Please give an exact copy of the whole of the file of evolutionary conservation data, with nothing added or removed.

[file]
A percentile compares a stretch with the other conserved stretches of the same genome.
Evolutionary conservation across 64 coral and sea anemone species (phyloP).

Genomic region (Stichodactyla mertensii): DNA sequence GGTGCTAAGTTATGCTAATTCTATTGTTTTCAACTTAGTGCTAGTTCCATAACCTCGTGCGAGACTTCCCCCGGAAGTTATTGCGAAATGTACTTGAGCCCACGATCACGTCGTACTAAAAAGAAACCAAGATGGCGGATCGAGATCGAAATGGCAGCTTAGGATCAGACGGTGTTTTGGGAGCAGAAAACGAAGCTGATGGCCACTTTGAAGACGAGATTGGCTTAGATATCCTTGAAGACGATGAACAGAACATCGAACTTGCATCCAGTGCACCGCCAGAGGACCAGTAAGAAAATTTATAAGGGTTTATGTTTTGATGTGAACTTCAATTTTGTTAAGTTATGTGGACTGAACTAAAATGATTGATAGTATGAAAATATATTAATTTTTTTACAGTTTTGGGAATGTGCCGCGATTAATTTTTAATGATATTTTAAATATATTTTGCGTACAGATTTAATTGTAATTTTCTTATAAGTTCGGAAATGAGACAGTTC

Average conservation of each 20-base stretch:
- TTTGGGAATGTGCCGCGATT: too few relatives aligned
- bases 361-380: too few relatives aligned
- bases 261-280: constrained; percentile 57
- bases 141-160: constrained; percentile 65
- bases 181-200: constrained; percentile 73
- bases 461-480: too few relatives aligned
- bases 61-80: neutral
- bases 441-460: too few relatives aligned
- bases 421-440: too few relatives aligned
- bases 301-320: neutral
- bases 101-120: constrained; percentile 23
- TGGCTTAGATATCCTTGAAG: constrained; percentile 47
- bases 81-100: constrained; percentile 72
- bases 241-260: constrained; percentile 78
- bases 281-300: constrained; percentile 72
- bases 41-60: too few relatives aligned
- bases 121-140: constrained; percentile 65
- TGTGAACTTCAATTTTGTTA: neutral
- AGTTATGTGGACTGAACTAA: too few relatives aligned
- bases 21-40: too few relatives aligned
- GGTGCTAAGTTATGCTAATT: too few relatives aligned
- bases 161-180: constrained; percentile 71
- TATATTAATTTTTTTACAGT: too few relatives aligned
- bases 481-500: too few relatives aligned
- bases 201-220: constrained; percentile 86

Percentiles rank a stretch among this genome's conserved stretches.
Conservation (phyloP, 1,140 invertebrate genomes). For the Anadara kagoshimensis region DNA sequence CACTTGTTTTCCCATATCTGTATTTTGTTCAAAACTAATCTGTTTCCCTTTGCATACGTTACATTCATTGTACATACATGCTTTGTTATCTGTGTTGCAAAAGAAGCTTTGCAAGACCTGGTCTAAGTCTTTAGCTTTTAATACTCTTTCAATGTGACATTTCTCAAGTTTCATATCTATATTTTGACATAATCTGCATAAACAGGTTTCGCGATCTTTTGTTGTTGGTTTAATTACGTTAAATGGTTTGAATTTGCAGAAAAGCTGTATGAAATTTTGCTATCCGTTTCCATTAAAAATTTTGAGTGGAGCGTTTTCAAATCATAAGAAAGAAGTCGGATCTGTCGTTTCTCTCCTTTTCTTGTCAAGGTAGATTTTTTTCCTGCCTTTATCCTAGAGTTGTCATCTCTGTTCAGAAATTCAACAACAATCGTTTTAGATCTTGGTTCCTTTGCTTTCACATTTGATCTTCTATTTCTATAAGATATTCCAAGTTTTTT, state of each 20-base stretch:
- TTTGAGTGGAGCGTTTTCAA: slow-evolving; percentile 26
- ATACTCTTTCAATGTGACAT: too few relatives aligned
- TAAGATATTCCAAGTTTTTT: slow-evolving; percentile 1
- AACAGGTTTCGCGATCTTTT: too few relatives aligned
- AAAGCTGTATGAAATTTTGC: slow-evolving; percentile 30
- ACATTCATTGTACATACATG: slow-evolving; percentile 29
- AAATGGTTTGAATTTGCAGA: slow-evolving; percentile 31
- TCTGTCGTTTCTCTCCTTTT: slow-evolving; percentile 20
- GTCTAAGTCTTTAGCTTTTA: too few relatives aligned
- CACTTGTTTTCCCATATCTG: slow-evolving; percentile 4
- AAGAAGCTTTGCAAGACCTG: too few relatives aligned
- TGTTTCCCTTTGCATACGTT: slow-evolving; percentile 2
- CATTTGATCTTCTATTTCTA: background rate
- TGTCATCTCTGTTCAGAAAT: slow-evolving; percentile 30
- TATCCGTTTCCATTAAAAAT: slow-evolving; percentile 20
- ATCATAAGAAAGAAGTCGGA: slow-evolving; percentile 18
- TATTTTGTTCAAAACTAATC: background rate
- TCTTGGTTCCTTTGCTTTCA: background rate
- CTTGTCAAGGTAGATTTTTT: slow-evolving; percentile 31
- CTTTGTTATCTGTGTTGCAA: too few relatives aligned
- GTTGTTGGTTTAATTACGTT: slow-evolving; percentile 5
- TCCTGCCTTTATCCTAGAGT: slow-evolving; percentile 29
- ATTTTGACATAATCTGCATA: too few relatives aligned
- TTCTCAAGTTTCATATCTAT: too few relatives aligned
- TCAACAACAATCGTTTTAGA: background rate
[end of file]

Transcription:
A percentile compares a stretch with the other conserved stretches of the same genome.
Evolutionary conservation across 64 coral and sea anemone species (phyloP).

Genomic region (Stichodactyla mertensii): DNA sequence GGTGCTAAGTTATGCTAATTCTATTGTTTTCAACTTAGTGCTAGTTCCATAACCTCGTGCGAGACTTCCCCCGGAAGTTATTGCGAAATGTACTTGAGCCCACGATCACGTCGTACTAAAAAGAAACCAAGATGGCGGATCGAGATCGAAATGGCAGCTTAGGATCAGACGGTGTTTTGGGAGCAGAAAACGAAGCTGATGGCCACTTTGAAGACGAGATTGGCTTAGATATCCTTGAAGACGATGAACAGAACATCGAACTTGCATCCAGTGCACCGCCAGAGGACCAGTAAGAAAATTTATAAGGGTTTATGTTTTGATGTGAACTTCAATTTTGTTAAGTTATGTGGACTGAACTAAAATGATTGATAGTATGAAAATATATTAATTTTTTTACAGTTTTGGGAATGTGCCGCGATTAATTTTTAATGATATTTTAAATATATTTTGCGTACAGATTTAATTGTAATTTTCTTATAAGTTCGGAAATGAGACAGTTC

Average conservation of each 20-base stretch:
- TTTGGGAATGTGCCGCGATT: too few relatives aligned
- bases 361-380: too few relatives aligned
- bases 261-280: constrained; percentile 57
- bases 141-160: constrained; percentile 65
- bases 181-200: constrained; percentile 73
- bases 461-480: too few relatives aligned
- bases 61-80: neutral
- bases 441-460: too few relatives aligned
- bases 421-440: too few relatives aligned
- bases 301-320: neutral
- bases 101-120: constrained; percentile 23
- TGGCTTAGATATCCTTGAAG: constrained; percentile 47
- bases 81-100: constrained; percentile 72
- bases 241-260: constrained; percentile 78
- bases 281-300: constrained; percentile 72
- bases 41-60: too few relatives aligned
- bases 121-140: constrained; percentile 65
- TGTGAACTTCAATTTTGTTA: neutral
- AGTTATGTGGACTGAACTAA: too few relatives aligned
- bases 21-40: too few relatives aligned
- GGTGCTAAGTTATGCTAATT: too few relatives aligned
- bases 161-180: constrained; percentile 71
- TATATTAATTTTTTTACAGT: too few relatives aligned
- bases 481-500: too few relatives aligned
- bases 201-220: constrained; percentile 86

Percentiles rank a stretch among this genome's conserved stretches.
Conservation (phyloP, 1,140 invertebrate genomes). For the Anadara kagoshimensis region DNA sequence CACTTGTTTTCCCATATCTGTATTTTGTTCAAAACTAATCTGTTTCCCTTTGCATACGTTACATTCATTGTACATACATGCTTTGTTATCTGTGTTGCAAAAGAAGCTTTGCAAGACCTGGTCTAAGTCTTTAGCTTTTAATACTCTTTCAATGTGACATTTCTCAAGTTTCATATCTATATTTTGACATAATCTGCATAAACAGGTTTCGCGATCTTTTGTTGTTGGTTTAATTACGTTAAATGGTTTGAATTTGCAGAAAAGCTGTATGAAATTTTGCTATCCGTTTCCATTAAAAATTTTGAGTGGAGCGTTTTCAAATCATAAGAAAGAAGTCGGATCTGTCGTTTCTCTCCTTTTCTTGTCAAGGTAGATTTTTTTCCTGCCTTTATCCTAGAGTTGTCATCTCTGTTCAGAAATTCAACAACAATCGTTTTAGATCTTGGTTCCTTTGCTTTCACATTTGATCTTCTATTTCTATAAGATATTCCAAGTTTTTT, state of each 20-base stretch:
- TTTGAGTGGAGCGTTTTCAA: slow-evolving; percentile 26
- ATACTCTTTCAATGTGACAT: too few relatives aligned
- TAAGATATTCCAAGTTTTTT: slow-evolving; percentile 1
- AACAGGTTTCGCGATCTTTT: too few relatives aligned
- AAAGCTGTATGAAATTTTGC: slow-evolving; percentile 30
- ACATTCATTGTACATACATG: slow-evolving; percentile 29
- AAATGGTTTGAATTTGCAGA: slow-evolving; percentile 31
- TCTGTCGTTTCTCTCCTTTT: slow-evolving; percentile 20
- GTCTAAGTCTTTAGCTTTTA: too few relatives aligned
- CACTTGTTTTCCCATATCTG: slow-evolving; percentile 4
- AAGAAGCTTTGCAAGACCTG: too few relatives aligned
- TGTTTCCCTTTGCATACGTT: slow-evolving; percentile 2
- CATTTGATCTTCTATTTCTA: background rate
- TGTCATCTCTGTTCAGAAAT: slow-evolving; percentile 30
- TATCCGTTTCCATTAAAAAT: slow-evolving; percentile 20
- ATCATAAGAAAGAAGTCGGA: slow-evolving; percentile 18
- TATTTTGTTCAAAACTAATC: background rate
- TCTTGGTTCCTTTGCTTTCA: background rate
- CTTGTCAAGGTAGATTTTTT: slow-evolving; percentile 31
- CTTTGTTATCTGTGTTGCAA: too few relatives aligned
- GTTGTTGGTTTAATTACGTT: slow-evolving; percentile 5
- TCCTGCCTTTATCCTAGAGT: slow-evolving; percentile 29
- ATTTTGACATAATCTGCATA: too few relatives aligned
- TTCTCAAGTTTCATATCTAT: too few relatives aligned
- TCAACAACAATCGTTTTAGA: background rate